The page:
Goals of this new structure
- Help streamline the process from assessment to intervention
- help match families with the service that best fits their needs.
Currently, these services include
- individual and family psychotherapy
- clinic- and community-based behavioral intervention services
- training for professionals and families
A number of new services are also under development, again in response to growing needs for intervention. Advancing Intervention Services
Micah Mazurek, Ph.D.
Serving in a new role as the Director of the division, Dr. Micah Mazurek is very excited about the division’s overall focus, stating:
“Our services aim to be comprehensive in many different senses of the word. Children and families with autism and other developmental disorders face a range of challenges, including behavioral, emotional, developmental, social and adaptive. With that in mind, we serve a wide range of ages and presenting concerns. We also recognize that helping an individual child may mean supporting the entire family – for example, through family therapy, parent training, or group support. Our division also seeks to tailor our services to best meet the needs of the child and family, whether that means long-term community-based services, or short-term, clinic-based services.”
To achieve these goals, the division offers a variety of clinics and services. These include:
As the Director of Intervention Services, Dr. Mazurek wears many hats. She is responsible for overseeing the operation of the division’s clinics, supervising divisional faculty and staff, and providing clinic-based individual, family, and group therapy. Mazurek particularly enjoys connecting with children and families in her clinical work, stating,
“It’s an honor to join with families as they face challenges – and it’s also rewarding to see individuals and families meet their goals.”
A Clinical Child Psychologist and a Clinical Assistant Professor in the Department of Health Psychology, Mazurek earned her undergraduate degree in psychology from Yale University, and earned her M.A. and Ph.D. in clinical psychology from the University of North Carolina at Greensboro. She completed her pre-doctoral clinical internship at the University of Alabama-Birmingham, where she received specialty training in developmental disorders. Mazurek received her post-doctoral training at the University of Missouri. Prior to joining the Department of Health Psychology, she was a clinical faculty member in the Department of Educational, School and Counseling Psychology and served as the Assistant Director of Clinical Services at the MU Assessment and Consultation Clinic.
The division has also recently welcomed two new additional faculty members, Dr. Jessa Love and Dr. Jennifer Sellers, who both play important roles in the division’s mission.
Jessa Love, Ph.D.
A board certified behavior analyst (BCBA-D) and a Clinical Assistant Professor in the MU Department of Special Education, Love earned her M.A. and Ph.D. in Psychology at Western Michigan University and serves as the supervisor for the division’s Early Behavioral Intervention Services program, which includes Early Intensive Behavior Intervention (EIBI) and the Plan for Developmental Intervention (PDI) program.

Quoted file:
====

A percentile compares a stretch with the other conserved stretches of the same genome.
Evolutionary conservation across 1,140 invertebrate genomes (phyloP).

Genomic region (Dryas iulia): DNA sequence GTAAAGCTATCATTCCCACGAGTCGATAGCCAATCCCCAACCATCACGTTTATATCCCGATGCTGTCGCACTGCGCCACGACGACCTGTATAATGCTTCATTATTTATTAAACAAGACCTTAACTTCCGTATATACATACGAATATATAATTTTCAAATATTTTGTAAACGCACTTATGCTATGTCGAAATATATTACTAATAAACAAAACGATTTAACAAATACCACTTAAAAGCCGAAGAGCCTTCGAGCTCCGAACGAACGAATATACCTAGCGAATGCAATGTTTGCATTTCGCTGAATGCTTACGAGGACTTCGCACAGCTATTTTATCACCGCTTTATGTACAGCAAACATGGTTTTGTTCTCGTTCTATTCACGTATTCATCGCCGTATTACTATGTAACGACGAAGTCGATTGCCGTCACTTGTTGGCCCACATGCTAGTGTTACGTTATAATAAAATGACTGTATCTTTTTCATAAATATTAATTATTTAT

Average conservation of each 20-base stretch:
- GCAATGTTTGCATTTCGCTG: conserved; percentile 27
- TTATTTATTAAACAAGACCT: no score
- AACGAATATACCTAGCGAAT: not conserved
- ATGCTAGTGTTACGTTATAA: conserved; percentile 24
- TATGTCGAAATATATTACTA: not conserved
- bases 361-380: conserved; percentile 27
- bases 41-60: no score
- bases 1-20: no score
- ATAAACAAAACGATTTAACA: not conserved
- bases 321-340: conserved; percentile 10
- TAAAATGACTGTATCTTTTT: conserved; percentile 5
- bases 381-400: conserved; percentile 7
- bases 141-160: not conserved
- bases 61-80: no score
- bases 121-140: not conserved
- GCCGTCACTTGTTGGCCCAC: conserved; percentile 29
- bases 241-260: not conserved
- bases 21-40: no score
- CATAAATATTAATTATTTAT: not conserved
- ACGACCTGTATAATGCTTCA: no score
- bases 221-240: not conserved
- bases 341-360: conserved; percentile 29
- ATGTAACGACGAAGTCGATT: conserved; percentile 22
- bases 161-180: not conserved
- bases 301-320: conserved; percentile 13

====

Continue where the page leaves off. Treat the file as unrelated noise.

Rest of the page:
Both programs focus on children between the ages of 18 months and 8 years.
- The PDI program is a short-term clinic-based service that provides developmental assessments of skills and behaviors, along with short-term consultation and training, and development of an intervention plan.
- The EIBI program focuses on the developmental needs of young children with an emphasis on broad-based developmental and behavioral assessment, intervention planning, training, and follow-up.
As an undergraduate studying Psychology at the University of Michigan, Love’s work in a clinic-based preschool for children with autism instilled in her a desire to specialize in working with young children who have autism spectrum disorders and their caregivers.
Serving in the role of supervisor of Early Intervention Services, Love is able to utilize her experience in early behavior intervention by developing, overseeing and guiding services aimed at children 18 months to eight years old.
When asked about her work Love emphasized the enjoyment she finds from combining evidence-based clinical practice with real-world relationships, commenting, “My job is a good balance of evidence-based practices and interacting with kids.”
Jennifer Sellers, Ph.D.
Dr. Sellers oversees the division’s Behavioral and Educational Consultation services, which focus on the developmental needs of children and adolescents with an emphasis on behavioral and educational assessment, intervention planning, training, and intervention. Dr. Sellers also provides and oversees clinic-based services in the Behavior Supports Clinic (BSC), whose goal is to reduce inappropriate behaviors while increasing positive and functional behaviors and adaptive skills.
Sellers came to the Thompson Center from AdvoServ in Bear, Del., where she worked as a Behavior Analyst, assessing and treating individuals diagnosed with a variety of behavioral and developmental disabilities.
Sellers earned her doctorate in School Psychology from the University of Florida. She completed her Masters degree in Educational Psychology at the University of Northern Iowa in Cedar Falls, and her undergraduate degree in Psychology from the University of Iowa, Iowa City. She is a board certified behavior analyst (BCBA-D) and a Clinical Assistant Professor in the MU Department of Health Psychology.
“I am happy to be back in the midwest.” said Sellers upon her arrival at the Center on November 1, 2009.
With several services already in place and more to come, the Intervention Services Division is living up to its new name by providing assessment, intervention and training to enhance the lives of individuals and families.